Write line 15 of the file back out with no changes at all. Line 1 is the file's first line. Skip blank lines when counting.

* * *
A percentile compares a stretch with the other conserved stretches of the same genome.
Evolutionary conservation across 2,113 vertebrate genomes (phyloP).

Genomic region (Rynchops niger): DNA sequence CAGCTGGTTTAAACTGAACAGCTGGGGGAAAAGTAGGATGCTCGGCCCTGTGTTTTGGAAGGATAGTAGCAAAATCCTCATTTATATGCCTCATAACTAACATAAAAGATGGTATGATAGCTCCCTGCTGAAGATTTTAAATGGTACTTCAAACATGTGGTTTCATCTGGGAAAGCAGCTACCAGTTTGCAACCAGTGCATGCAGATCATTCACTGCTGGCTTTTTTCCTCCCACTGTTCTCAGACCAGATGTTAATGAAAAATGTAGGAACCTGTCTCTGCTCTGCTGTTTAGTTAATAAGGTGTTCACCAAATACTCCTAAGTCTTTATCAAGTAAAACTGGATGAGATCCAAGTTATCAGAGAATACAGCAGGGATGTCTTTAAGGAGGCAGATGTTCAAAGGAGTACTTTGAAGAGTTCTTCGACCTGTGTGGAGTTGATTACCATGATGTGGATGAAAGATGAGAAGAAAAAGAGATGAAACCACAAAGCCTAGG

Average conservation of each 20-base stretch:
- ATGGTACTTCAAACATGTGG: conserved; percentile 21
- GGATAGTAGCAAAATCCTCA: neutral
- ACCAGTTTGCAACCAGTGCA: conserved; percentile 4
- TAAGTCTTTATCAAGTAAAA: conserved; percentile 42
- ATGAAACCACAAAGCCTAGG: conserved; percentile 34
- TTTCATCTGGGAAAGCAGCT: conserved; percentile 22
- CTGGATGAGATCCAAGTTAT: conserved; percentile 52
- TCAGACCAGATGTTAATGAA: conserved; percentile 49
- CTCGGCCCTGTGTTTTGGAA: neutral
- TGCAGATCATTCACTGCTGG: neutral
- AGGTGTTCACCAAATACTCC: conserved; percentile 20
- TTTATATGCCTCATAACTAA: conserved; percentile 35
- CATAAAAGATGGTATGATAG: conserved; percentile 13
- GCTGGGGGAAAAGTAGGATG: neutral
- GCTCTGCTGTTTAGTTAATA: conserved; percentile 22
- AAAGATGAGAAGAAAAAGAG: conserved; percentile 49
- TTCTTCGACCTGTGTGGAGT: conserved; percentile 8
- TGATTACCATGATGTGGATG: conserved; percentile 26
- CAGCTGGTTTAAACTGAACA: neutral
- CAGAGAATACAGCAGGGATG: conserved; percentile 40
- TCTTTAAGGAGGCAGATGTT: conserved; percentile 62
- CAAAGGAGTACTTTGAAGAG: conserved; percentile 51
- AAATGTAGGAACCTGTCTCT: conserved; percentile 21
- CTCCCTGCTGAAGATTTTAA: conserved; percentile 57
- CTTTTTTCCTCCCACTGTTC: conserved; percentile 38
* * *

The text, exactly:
- AGGTGTTCACCAAATACTCC: conserved; percentile 20